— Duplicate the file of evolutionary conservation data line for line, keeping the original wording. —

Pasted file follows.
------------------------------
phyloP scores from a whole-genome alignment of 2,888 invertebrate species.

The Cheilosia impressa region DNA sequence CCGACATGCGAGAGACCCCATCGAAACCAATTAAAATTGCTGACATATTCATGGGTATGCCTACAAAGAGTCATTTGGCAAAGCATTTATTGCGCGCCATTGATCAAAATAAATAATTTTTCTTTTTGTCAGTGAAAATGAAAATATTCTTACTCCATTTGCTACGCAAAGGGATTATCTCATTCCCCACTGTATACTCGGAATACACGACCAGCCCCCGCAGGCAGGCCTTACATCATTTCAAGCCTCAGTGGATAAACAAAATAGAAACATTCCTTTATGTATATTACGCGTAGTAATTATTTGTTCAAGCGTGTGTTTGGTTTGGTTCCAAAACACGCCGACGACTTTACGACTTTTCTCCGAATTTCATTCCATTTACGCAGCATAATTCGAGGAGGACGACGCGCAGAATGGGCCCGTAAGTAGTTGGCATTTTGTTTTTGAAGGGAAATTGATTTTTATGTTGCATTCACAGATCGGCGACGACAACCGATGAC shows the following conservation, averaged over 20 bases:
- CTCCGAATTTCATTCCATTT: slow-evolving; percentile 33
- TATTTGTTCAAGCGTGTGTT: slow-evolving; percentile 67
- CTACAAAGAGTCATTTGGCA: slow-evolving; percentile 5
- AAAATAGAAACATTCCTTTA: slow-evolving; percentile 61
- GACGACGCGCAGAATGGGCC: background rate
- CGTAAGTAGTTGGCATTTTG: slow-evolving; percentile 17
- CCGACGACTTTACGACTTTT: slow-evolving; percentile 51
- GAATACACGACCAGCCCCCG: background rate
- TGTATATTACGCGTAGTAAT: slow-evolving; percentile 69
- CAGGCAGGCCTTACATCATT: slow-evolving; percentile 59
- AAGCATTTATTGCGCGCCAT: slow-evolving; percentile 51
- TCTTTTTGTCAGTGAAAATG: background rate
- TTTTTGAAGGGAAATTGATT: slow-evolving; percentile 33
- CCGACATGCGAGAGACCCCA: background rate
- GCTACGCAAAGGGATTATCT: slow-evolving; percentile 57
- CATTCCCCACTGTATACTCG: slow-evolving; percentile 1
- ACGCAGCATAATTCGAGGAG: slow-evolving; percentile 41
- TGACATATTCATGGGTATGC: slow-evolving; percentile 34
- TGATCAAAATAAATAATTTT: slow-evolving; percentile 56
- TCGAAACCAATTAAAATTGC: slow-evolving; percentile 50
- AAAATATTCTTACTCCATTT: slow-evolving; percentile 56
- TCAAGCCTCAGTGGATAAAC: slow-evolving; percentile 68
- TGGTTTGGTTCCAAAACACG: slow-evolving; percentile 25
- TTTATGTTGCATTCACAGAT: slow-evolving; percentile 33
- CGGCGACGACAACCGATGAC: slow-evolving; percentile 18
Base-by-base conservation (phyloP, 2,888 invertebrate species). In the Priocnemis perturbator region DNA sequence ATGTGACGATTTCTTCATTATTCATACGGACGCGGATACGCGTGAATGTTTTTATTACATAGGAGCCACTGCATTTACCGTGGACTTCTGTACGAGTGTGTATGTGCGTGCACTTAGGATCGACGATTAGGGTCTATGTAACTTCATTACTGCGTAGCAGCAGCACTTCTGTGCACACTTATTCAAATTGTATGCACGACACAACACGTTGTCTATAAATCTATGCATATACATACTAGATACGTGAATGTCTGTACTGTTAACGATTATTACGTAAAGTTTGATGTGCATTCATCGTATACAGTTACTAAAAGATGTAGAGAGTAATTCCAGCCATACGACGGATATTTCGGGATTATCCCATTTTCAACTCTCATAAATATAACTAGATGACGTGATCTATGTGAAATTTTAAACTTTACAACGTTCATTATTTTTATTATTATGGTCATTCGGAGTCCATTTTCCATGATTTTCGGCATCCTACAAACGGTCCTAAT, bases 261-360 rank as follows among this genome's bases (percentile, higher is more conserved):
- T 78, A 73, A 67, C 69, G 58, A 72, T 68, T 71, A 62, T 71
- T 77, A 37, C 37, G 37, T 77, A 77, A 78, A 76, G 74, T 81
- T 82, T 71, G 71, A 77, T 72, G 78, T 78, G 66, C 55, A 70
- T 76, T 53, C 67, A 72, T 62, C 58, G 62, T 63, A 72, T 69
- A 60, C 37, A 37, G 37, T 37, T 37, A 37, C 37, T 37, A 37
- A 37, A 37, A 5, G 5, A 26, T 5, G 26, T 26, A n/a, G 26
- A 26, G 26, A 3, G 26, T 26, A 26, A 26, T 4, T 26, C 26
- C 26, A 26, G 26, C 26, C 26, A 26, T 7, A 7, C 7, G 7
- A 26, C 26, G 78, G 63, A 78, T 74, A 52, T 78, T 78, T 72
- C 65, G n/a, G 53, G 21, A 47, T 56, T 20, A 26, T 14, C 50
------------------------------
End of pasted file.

phyloP scores from a whole-genome alignment of 2,888 invertebrate species.

The Cheilosia impressa region DNA sequence CCGACATGCGAGAGACCCCATCGAAACCAATTAAAATTGCTGACATATTCATGGGTATGCCTACAAAGAGTCATTTGGCAAAGCATTTATTGCGCGCCATTGATCAAAATAAATAATTTTTCTTTTTGTCAGTGAAAATGAAAATATTCTTACTCCATTTGCTACGCAAAGGGATTATCTCATTCCCCACTGTATACTCGGAATACACGACCAGCCCCCGCAGGCAGGCCTTACATCATTTCAAGCCTCAGTGGATAAACAAAATAGAAACATTCCTTTATGTATATTACGCGTAGTAATTATTTGTTCAAGCGTGTGTTTGGTTTGGTTCCAAAACACGCCGACGACTTTACGACTTTTCTCCGAATTTCATTCCATTTACGCAGCATAATTCGAGGAGGACGACGCGCAGAATGGGCCCGTAAGTAGTTGGCATTTTGTTTTTGAAGGGAAATTGATTTTTATGTTGCATTCACAGATCGGCGACGACAACCGATGAC shows the following conservation, averaged over 20 bases:
- CTCCGAATTTCATTCCATTT: slow-evolving; percentile 33
- TATTTGTTCAAGCGTGTGTT: slow-evolving; percentile 67
- CTACAAAGAGTCATTTGGCA: slow-evolving; percentile 5
- AAAATAGAAACATTCCTTTA: slow-evolving; percentile 61
- GACGACGCGCAGAATGGGCC: background rate
- CGTAAGTAGTTGGCATTTTG: slow-evolving; percentile 17
- CCGACGACTTTACGACTTTT: slow-evolving; percentile 51
- GAATACACGACCAGCCCCCG: background rate
- TGTATATTACGCGTAGTAAT: slow-evolving; percentile 69
- CAGGCAGGCCTTACATCATT: slow-evolving; percentile 59
- AAGCATTTATTGCGCGCCAT: slow-evolving; percentile 51
- TCTTTTTGTCAGTGAAAATG: background rate
- TTTTTGAAGGGAAATTGATT: slow-evolving; percentile 33
- CCGACATGCGAGAGACCCCA: background rate
- GCTACGCAAAGGGATTATCT: slow-evolving; percentile 57
- CATTCCCCACTGTATACTCG: slow-evolving; percentile 1
- ACGCAGCATAATTCGAGGAG: slow-evolving; percentile 41
- TGACATATTCATGGGTATGC: slow-evolving; percentile 34
- TGATCAAAATAAATAATTTT: slow-evolving; percentile 56
- TCGAAACCAATTAAAATTGC: slow-evolving; percentile 50
- AAAATATTCTTACTCCATTT: slow-evolving; percentile 56
- TCAAGCCTCAGTGGATAAAC: slow-evolving; percentile 68
- TGGTTTGGTTCCAAAACACG: slow-evolving; percentile 25
- TTTATGTTGCATTCACAGAT: slow-evolving; percentile 33
- CGGCGACGACAACCGATGAC: slow-evolving; percentile 18
Base-by-base conservation (phyloP, 2,888 invertebrate species). In the Priocnemis perturbator region DNA sequence ATGTGACGATTTCTTCATTATTCATACGGACGCGGATACGCGTGAATGTTTTTATTACATAGGAGCCACTGCATTTACCGTGGACTTCTGTACGAGTGTGTATGTGCGTGCACTTAGGATCGACGATTAGGGTCTATGTAACTTCATTACTGCGTAGCAGCAGCACTTCTGTGCACACTTATTCAAATTGTATGCACGACACAACACGTTGTCTATAAATCTATGCATATACATACTAGATACGTGAATGTCTGTACTGTTAACGATTATTACGTAAAGTTTGATGTGCATTCATCGTATACAGTTACTAAAAGATGTAGAGAGTAATTCCAGCCATACGACGGATATTTCGGGATTATCCCATTTTCAACTCTCATAAATATAACTAGATGACGTGATCTATGTGAAATTTTAAACTTTACAACGTTCATTATTTTTATTATTATGGTCATTCGGAGTCCATTTTCCATGATTTTCGGCATCCTACAAACGGTCCTAAT, bases 261-360 rank as follows among this genome's bases (percentile, higher is more conserved):
- T 78, A 73, A 67, C 69, G 58, A 72, T 68, T 71, A 62, T 71
- T 77, A 37, C 37, G 37, T 77, A 77, A 78, A 76, G 74, T 81
- T 82, T 71, G 71, A 77, T 72, G 78, T 78, G 66, C 55, A 70
- T 76, T 53, C 67, A 72, T 62, C 58, G 62, T 63, A 72, T 69
- A 60, C 37, A 37, G 37, T 37, T 37, A 37, C 37, T 37, A 37
- A 37, A 37, A 5, G 5, A 26, T 5, G 26, T 26, A n/a, G 26
- A 26, G 26, A 3, G 26, T 26, A 26, A 26, T 4, T 26, C 26
- C 26, A 26, G 26, C 26, C 26, A 26, T 7, A 7, C 7, G 7
- A 26, C 26, G 78, G 63, A 78, T 74, A 52, T 78, T 78, T 72
- C 65, G n/a, G 53, G 21, A 47, T 56, T 20, A 26, T 14, C 50